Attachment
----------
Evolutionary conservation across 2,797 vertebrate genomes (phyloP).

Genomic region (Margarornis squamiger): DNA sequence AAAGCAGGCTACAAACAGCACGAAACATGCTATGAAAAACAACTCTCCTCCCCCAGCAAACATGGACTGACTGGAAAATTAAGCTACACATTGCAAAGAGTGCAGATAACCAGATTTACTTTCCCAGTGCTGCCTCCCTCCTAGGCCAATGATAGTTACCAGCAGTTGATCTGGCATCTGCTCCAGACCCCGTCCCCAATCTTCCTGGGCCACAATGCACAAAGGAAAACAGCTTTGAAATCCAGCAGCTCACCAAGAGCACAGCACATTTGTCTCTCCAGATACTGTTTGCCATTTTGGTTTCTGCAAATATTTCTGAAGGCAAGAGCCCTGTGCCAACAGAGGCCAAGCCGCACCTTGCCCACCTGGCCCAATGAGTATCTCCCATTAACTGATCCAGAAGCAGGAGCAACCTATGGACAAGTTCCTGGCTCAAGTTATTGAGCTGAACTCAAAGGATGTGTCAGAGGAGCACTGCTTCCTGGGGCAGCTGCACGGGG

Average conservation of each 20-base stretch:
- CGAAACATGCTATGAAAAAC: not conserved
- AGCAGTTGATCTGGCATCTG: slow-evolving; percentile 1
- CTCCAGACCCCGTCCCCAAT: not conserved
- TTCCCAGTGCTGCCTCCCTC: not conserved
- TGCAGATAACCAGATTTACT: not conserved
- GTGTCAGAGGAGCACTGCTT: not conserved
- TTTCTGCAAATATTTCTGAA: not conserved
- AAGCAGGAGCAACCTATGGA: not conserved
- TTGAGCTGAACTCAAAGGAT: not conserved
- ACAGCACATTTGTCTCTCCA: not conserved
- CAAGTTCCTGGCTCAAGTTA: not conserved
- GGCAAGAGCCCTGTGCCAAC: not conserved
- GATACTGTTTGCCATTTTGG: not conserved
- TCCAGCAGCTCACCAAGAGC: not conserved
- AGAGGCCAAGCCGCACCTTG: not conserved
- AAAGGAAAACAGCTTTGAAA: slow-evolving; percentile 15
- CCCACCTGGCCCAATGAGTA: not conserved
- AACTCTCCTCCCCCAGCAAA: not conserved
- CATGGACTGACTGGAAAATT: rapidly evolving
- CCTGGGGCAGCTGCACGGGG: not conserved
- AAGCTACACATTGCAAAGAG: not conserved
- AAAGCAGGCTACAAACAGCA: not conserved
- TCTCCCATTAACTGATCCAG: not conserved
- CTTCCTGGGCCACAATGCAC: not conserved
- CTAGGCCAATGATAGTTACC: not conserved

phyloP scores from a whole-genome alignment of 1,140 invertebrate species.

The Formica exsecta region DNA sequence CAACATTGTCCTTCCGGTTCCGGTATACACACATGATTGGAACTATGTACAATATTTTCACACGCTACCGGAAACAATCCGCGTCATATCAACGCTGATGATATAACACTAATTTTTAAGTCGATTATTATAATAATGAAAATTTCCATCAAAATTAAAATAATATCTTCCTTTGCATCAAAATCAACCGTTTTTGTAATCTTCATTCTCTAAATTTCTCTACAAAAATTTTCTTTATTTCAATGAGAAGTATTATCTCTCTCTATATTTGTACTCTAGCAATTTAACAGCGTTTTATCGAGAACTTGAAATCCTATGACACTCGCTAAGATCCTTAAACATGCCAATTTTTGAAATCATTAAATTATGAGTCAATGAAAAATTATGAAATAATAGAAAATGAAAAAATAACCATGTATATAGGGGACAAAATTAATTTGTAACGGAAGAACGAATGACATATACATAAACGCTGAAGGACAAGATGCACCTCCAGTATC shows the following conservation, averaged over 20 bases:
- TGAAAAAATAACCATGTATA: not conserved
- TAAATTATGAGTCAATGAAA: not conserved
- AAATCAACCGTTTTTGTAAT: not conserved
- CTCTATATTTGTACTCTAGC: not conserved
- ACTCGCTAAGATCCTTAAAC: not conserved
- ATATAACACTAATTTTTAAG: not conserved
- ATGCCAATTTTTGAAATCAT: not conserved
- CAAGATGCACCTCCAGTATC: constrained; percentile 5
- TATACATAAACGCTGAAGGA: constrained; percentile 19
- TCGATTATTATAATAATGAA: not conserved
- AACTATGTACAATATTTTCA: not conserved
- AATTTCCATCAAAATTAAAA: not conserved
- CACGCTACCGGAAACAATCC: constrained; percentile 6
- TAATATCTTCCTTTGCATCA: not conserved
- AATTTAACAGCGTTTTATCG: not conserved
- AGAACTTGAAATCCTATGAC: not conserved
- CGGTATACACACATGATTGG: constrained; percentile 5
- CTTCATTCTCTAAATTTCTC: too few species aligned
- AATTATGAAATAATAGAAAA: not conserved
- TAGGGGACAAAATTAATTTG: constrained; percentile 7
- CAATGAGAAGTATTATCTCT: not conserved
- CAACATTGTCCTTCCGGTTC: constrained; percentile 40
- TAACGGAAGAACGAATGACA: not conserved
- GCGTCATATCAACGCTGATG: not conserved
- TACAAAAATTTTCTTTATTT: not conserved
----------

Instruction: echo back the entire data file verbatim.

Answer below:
Evolutionary conservation across 2,797 vertebrate genomes (phyloP).

Genomic region (Margarornis squamiger): DNA sequence AAAGCAGGCTACAAACAGCACGAAACATGCTATGAAAAACAACTCTCCTCCCCCAGCAAACATGGACTGACTGGAAAATTAAGCTACACATTGCAAAGAGTGCAGATAACCAGATTTACTTTCCCAGTGCTGCCTCCCTCCTAGGCCAATGATAGTTACCAGCAGTTGATCTGGCATCTGCTCCAGACCCCGTCCCCAATCTTCCTGGGCCACAATGCACAAAGGAAAACAGCTTTGAAATCCAGCAGCTCACCAAGAGCACAGCACATTTGTCTCTCCAGATACTGTTTGCCATTTTGGTTTCTGCAAATATTTCTGAAGGCAAGAGCCCTGTGCCAACAGAGGCCAAGCCGCACCTTGCCCACCTGGCCCAATGAGTATCTCCCATTAACTGATCCAGAAGCAGGAGCAACCTATGGACAAGTTCCTGGCTCAAGTTATTGAGCTGAACTCAAAGGATGTGTCAGAGGAGCACTGCTTCCTGGGGCAGCTGCACGGGG

Average conservation of each 20-base stretch:
- CGAAACATGCTATGAAAAAC: not conserved
- AGCAGTTGATCTGGCATCTG: slow-evolving; percentile 1
- CTCCAGACCCCGTCCCCAAT: not conserved
- TTCCCAGTGCTGCCTCCCTC: not conserved
- TGCAGATAACCAGATTTACT: not conserved
- GTGTCAGAGGAGCACTGCTT: not conserved
- TTTCTGCAAATATTTCTGAA: not conserved
- AAGCAGGAGCAACCTATGGA: not conserved
- TTGAGCTGAACTCAAAGGAT: not conserved
- ACAGCACATTTGTCTCTCCA: not conserved
- CAAGTTCCTGGCTCAAGTTA: not conserved
- GGCAAGAGCCCTGTGCCAAC: not conserved
- GATACTGTTTGCCATTTTGG: not conserved
- TCCAGCAGCTCACCAAGAGC: not conserved
- AGAGGCCAAGCCGCACCTTG: not conserved
- AAAGGAAAACAGCTTTGAAA: slow-evolving; percentile 15
- CCCACCTGGCCCAATGAGTA: not conserved
- AACTCTCCTCCCCCAGCAAA: not conserved
- CATGGACTGACTGGAAAATT: rapidly evolving
- CCTGGGGCAGCTGCACGGGG: not conserved
- AAGCTACACATTGCAAAGAG: not conserved
- AAAGCAGGCTACAAACAGCA: not conserved
- TCTCCCATTAACTGATCCAG: not conserved
- CTTCCTGGGCCACAATGCAC: not conserved
- CTAGGCCAATGATAGTTACC: not conserved

phyloP scores from a whole-genome alignment of 1,140 invertebrate species.

The Formica exsecta region DNA sequence CAACATTGTCCTTCCGGTTCCGGTATACACACATGATTGGAACTATGTACAATATTTTCACACGCTACCGGAAACAATCCGCGTCATATCAACGCTGATGATATAACACTAATTTTTAAGTCGATTATTATAATAATGAAAATTTCCATCAAAATTAAAATAATATCTTCCTTTGCATCAAAATCAACCGTTTTTGTAATCTTCATTCTCTAAATTTCTCTACAAAAATTTTCTTTATTTCAATGAGAAGTATTATCTCTCTCTATATTTGTACTCTAGCAATTTAACAGCGTTTTATCGAGAACTTGAAATCCTATGACACTCGCTAAGATCCTTAAACATGCCAATTTTTGAAATCATTAAATTATGAGTCAATGAAAAATTATGAAATAATAGAAAATGAAAAAATAACCATGTATATAGGGGACAAAATTAATTTGTAACGGAAGAACGAATGACATATACATAAACGCTGAAGGACAAGATGCACCTCCAGTATC shows the following conservation, averaged over 20 bases:
- TGAAAAAATAACCATGTATA: not conserved
- TAAATTATGAGTCAATGAAA: not conserved
- AAATCAACCGTTTTTGTAAT: not conserved
- CTCTATATTTGTACTCTAGC: not conserved
- ACTCGCTAAGATCCTTAAAC: not conserved
- ATATAACACTAATTTTTAAG: not conserved
- ATGCCAATTTTTGAAATCAT: not conserved
- CAAGATGCACCTCCAGTATC: constrained; percentile 5
- TATACATAAACGCTGAAGGA: constrained; percentile 19
- TCGATTATTATAATAATGAA: not conserved
- AACTATGTACAATATTTTCA: not conserved
- AATTTCCATCAAAATTAAAA: not conserved
- CACGCTACCGGAAACAATCC: constrained; percentile 6
- TAATATCTTCCTTTGCATCA: not conserved
- AATTTAACAGCGTTTTATCG: not conserved
- AGAACTTGAAATCCTATGAC: not conserved
- CGGTATACACACATGATTGG: constrained; percentile 5
- CTTCATTCTCTAAATTTCTC: too few species aligned
- AATTATGAAATAATAGAAAA: not conserved
- TAGGGGACAAAATTAATTTG: constrained; percentile 7
- CAATGAGAAGTATTATCTCT: not conserved
- CAACATTGTCCTTCCGGTTC: constrained; percentile 40
- TAACGGAAGAACGAATGACA: not conserved
- GCGTCATATCAACGCTGATG: not conserved
- TACAAAAATTTTCTTTATTT: not conserved